A proposal from the regulator to distance itself from the education aspect of financial planning and shut down the adviser training register is the wrong approach and will increase the cost of advice, according to the Financial Planning Association (FPA).
In its submission response to the CP 212 and CP 215 papers (that look to update the current RG 146 framework), the FPA pointed out the register is key to helping licensees navigate the “maze of disparate documentation” which has emerged through multiple education and training regimes.
In August’s CP 215, the Australian Securities and Investments Commission (ASIC) proposed shutting down the register, admitting it only conducted cursory assessments of courses and as such, the measure did not add value. ASIC also argued it was not equipped to be an education regulator as well as a corporate regulator.
But the FPA wasn’t buying the argument that ASIC is not an education regulator, pointing out that it mandates minimum training requirements. It is ASIC, not education regulators, that licensees and financial planners look to satisfy when determining whether a course meets the minimum standards, the FPA argued.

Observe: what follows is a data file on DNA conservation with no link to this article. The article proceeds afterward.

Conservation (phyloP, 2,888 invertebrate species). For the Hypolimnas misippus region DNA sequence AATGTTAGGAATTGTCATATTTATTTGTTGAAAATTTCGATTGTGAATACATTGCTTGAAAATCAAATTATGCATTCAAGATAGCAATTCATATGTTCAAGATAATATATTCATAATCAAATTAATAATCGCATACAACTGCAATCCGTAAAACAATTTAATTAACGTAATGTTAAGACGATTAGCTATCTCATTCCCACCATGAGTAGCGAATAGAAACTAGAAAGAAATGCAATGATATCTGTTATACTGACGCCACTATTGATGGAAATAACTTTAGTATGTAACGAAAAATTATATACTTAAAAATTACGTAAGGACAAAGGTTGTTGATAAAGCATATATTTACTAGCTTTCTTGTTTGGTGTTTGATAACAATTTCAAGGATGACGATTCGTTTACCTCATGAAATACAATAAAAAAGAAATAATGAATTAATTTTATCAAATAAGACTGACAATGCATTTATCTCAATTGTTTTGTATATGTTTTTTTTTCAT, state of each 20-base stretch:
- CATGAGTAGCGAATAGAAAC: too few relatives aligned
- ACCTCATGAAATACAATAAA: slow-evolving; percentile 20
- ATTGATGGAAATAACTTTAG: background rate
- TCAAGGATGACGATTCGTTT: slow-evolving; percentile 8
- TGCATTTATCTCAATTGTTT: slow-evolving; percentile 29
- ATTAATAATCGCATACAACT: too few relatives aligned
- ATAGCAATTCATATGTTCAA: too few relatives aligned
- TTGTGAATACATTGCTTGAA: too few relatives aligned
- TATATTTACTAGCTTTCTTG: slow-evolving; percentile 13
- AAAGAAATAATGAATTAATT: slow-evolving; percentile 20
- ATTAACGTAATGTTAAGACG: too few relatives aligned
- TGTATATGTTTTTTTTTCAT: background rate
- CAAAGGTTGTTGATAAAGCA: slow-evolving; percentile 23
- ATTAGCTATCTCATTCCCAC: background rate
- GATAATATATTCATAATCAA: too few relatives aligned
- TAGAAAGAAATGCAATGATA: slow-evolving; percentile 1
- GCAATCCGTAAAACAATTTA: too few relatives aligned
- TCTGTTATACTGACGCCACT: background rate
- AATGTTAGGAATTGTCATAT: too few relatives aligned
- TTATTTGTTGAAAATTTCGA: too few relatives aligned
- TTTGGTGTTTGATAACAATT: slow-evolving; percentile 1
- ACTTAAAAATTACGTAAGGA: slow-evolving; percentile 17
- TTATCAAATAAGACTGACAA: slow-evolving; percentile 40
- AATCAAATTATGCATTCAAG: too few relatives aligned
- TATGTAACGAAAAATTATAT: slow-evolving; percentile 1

“ASIC strongly influences and even dictates the course curriculum, and as such is acting in the education regulator space,” the FPA submission stated.
The proposed closure of the ASIC training register would exacerbate an existing issue whereby there is a lack of portability of training, and licensees are imposing their own standards. With no viable equivalent and CP 153 currently on hold, it will be difficult, time consuming and costly to assess adviser compliance with RG 146, the FPA said.
The FPA questioned how, without the register, a licensee or financial planner would be able to assess whether a course satisfies ASIC’s training requirements, or if an individual is appropriately trained.
This will more than likely result in licensees requiring fully-trained financial planners to unnecessarily undertake initial training again, at great expense to both the financial planner and licensee, the FPA argued.
Instead, the FPA suggested a coordinated framework be developed by a forum of representatives from ASIC, the Tax Practitioners Board (TPB), financial planning profession, and education sector.
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